PhD Student, Ecology and Evolution, Queen’s University
M.Sc. Biology (2010) University of Windsor
B.FSc. Forensic Science (2008) University of Windsor
I received my bachelor of forensic science degree from the University of Windsor in 2008. Early in my undergraduate degree, I branched into the field of biology by working in a forensic entomology lab as a work study student. Helping graduate students at the time with their theses, I was engulfed into the world of forensic entomology. From there I was offered a Master’s position in Dr. VanLaerhoven’s lab in Windsor to complete a development study on the black soldier fly for the purposes of maintaining a waste management facility year round in southern Ontario. I enrolled in my Master’s degree in the fall of 2008. Prior to starting my graduate studies, I worked in Dr. VanLaerhoven’s lab in the summer of 2008 on a ‘side’ project. As a result of this project, I travelled with my lab to the North American Forensic Entomology Association conference in Atlantic City to present our findings. It was at this conference that I met Dr. Tomberlin from Texas A&M University, the leading expert on the black soldier fly and landed a visiting research scholar position in his laboratory at Texas A&M. As a result, I spent the last year of my master’s in Dr. Tomberlin’s lab, where I completed 3 out of the 4 experiments of my master’s. An electronic copy of my thesis titled “Role of Abiotic Factors on the Development and LIfe History of the Black Soldier Fly, Hermetia illucens (L.) (Diptera: Stratiomyidae)” can be download here.
I completed my master’s degree in October of 2010 and was able to land a part-time faculty position at Trent University in January 2011. I was employed in their Forensic Science Department and taught their first year introduction to forensic science and crime scene investigation courses. I also developed a new online course in forensic entomology and taught it in the summer of 2012 online. While teaching online at Trent University in 2012, I also worked as an entomological researcher, raising beneficial insects for the purposes of integrated pest management. It was in September 2012, that I decided to return to school to embark on my PhD at Queen’s University.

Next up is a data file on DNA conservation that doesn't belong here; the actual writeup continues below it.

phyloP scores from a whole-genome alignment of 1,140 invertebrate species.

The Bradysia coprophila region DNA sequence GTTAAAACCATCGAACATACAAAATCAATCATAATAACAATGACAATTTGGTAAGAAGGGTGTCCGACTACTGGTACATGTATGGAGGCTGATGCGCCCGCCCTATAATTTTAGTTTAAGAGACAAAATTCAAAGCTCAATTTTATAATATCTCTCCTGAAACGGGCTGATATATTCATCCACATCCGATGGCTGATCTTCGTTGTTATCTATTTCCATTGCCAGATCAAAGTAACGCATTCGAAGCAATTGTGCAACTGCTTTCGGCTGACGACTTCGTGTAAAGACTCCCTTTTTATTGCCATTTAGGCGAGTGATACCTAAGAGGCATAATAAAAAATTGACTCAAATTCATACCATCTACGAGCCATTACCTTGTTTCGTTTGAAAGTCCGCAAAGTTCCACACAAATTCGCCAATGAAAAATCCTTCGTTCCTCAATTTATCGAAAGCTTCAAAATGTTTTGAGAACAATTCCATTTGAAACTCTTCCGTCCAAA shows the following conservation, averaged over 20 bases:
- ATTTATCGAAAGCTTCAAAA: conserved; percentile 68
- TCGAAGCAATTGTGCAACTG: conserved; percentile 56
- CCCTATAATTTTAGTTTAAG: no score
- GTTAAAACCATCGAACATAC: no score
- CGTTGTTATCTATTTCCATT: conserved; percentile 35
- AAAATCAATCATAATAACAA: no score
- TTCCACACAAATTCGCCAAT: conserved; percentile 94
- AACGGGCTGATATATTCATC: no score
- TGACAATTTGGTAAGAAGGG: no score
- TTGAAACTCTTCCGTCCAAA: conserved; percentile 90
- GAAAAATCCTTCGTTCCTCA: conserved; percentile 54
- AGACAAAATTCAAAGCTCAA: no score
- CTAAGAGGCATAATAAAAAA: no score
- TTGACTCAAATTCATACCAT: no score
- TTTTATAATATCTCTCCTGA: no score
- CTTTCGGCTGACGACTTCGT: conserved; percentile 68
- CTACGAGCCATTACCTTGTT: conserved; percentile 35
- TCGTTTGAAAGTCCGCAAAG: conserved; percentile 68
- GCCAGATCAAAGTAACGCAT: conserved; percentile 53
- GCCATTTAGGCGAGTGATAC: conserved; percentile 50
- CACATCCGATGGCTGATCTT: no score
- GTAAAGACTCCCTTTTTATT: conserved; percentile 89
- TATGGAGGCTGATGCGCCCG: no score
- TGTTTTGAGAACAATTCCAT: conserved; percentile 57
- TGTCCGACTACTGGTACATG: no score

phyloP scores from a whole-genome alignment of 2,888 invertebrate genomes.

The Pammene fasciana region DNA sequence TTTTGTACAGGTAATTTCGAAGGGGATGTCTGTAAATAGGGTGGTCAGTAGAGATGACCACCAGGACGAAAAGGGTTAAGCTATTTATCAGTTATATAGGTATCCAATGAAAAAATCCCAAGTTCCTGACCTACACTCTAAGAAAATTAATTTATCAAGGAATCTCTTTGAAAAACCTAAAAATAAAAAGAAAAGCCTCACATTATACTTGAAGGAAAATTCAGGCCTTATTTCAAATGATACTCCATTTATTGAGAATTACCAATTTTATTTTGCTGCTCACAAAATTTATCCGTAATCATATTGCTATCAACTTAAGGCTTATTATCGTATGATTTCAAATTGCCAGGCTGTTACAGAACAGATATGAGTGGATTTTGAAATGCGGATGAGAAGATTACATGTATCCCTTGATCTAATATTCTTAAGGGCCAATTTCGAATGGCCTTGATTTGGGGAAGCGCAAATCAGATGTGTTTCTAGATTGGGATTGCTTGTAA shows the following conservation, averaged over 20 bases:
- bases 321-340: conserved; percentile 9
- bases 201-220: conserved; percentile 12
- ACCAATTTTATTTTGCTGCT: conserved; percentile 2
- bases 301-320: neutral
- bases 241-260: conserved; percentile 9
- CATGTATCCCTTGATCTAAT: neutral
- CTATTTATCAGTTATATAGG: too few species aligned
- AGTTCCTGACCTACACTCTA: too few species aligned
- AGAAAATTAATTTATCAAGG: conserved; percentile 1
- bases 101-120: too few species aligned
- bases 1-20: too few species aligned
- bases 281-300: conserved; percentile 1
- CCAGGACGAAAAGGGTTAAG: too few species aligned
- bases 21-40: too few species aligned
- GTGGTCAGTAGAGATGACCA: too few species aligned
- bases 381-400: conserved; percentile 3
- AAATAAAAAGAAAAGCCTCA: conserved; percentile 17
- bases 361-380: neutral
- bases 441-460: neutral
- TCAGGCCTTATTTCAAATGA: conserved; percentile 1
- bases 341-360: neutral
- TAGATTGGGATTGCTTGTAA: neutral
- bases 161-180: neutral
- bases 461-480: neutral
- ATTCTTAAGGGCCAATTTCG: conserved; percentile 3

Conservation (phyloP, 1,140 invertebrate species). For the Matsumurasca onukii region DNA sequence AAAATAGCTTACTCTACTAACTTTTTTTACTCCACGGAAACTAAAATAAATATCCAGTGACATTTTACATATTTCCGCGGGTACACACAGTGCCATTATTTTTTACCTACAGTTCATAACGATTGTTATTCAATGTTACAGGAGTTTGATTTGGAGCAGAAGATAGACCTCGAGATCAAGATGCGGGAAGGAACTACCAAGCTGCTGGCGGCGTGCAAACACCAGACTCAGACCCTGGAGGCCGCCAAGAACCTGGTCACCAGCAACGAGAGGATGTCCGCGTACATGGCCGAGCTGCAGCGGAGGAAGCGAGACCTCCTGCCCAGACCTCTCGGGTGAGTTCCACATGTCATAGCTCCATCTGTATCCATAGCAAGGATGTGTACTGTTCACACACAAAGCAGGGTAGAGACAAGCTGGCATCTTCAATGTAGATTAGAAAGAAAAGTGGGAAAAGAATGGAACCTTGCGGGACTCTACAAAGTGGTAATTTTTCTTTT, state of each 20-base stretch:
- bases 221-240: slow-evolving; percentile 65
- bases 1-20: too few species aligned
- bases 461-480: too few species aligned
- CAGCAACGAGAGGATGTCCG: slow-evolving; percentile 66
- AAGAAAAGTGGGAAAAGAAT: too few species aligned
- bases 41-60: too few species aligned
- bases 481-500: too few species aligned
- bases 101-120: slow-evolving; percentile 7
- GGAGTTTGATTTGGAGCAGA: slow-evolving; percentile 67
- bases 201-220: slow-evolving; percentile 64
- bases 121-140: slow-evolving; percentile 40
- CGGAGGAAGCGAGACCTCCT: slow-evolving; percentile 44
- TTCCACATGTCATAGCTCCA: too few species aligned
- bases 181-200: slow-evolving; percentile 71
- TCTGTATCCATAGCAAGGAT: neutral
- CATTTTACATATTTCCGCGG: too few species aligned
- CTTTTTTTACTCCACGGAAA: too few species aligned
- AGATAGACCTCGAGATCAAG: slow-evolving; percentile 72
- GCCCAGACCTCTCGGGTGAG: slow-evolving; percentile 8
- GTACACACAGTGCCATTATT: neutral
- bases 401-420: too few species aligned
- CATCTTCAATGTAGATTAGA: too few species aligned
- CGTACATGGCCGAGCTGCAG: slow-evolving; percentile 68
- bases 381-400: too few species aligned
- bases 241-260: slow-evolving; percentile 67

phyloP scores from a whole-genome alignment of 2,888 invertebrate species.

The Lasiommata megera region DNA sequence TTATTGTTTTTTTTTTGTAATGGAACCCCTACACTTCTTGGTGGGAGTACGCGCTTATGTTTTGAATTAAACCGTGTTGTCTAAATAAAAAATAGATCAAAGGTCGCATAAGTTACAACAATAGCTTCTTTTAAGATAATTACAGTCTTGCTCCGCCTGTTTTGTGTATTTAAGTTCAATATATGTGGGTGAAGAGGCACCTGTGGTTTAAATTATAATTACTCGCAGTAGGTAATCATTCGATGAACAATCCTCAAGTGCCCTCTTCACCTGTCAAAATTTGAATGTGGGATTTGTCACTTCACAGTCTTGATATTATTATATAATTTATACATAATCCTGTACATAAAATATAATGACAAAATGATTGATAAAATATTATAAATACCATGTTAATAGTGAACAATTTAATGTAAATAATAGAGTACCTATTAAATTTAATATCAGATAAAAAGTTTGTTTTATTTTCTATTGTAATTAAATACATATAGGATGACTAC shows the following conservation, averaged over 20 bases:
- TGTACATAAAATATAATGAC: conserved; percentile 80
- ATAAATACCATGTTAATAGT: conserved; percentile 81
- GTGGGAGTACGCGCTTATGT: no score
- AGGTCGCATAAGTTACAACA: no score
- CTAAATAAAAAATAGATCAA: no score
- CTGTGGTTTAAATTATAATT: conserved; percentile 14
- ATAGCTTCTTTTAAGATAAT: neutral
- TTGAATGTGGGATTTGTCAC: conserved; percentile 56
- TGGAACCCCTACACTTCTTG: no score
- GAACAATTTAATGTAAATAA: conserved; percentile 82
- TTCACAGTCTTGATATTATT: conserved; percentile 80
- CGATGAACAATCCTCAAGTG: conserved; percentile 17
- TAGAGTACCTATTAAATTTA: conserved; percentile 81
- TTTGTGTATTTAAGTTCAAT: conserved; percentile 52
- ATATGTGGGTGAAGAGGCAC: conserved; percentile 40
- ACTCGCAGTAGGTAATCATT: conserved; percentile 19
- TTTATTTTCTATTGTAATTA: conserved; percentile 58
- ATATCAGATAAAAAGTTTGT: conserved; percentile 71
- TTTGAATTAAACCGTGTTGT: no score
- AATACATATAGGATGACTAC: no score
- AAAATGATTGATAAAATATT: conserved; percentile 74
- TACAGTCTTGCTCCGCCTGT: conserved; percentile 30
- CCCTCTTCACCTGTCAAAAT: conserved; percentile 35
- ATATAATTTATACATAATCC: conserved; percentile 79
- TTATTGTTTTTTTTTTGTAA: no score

Bacteria mediate oviposition by the black soldier fly, Hermetia illucens (L.), (Diptera: Stratiomyidae). Scientific Reports. 3, 2563; DOI:10.1038/srep02563.
Holmes, L.A., S.L. VanLaerhoven and J.K. Tomberlin. (2013).
Substrate effects on pupation and adult emergence of Hermetia illucens (Diptera: Stratiomyidae). Environmental Entomology. 42(2):370-374.
Holmes, L.A., S.L. VanLaerhoven and J.K. Tomberlin. (2012).
Relative humidity effects on the life history of Hermetia illucens (Diptera: Stratiomyidae). Environmental Entomology 41: 971-978.
Sanford, M., M. Flores, L. Holmes, L. Zheng, C. Fellows and J.K. Tomberlin. (2010).
Observations on the oriental latrine fly, Chrysomya megacephala, in the McFaddin National Wildlife Refuge, Sabine Pass, Texas, USA. Southwestern Entomologists. 35: 109-112.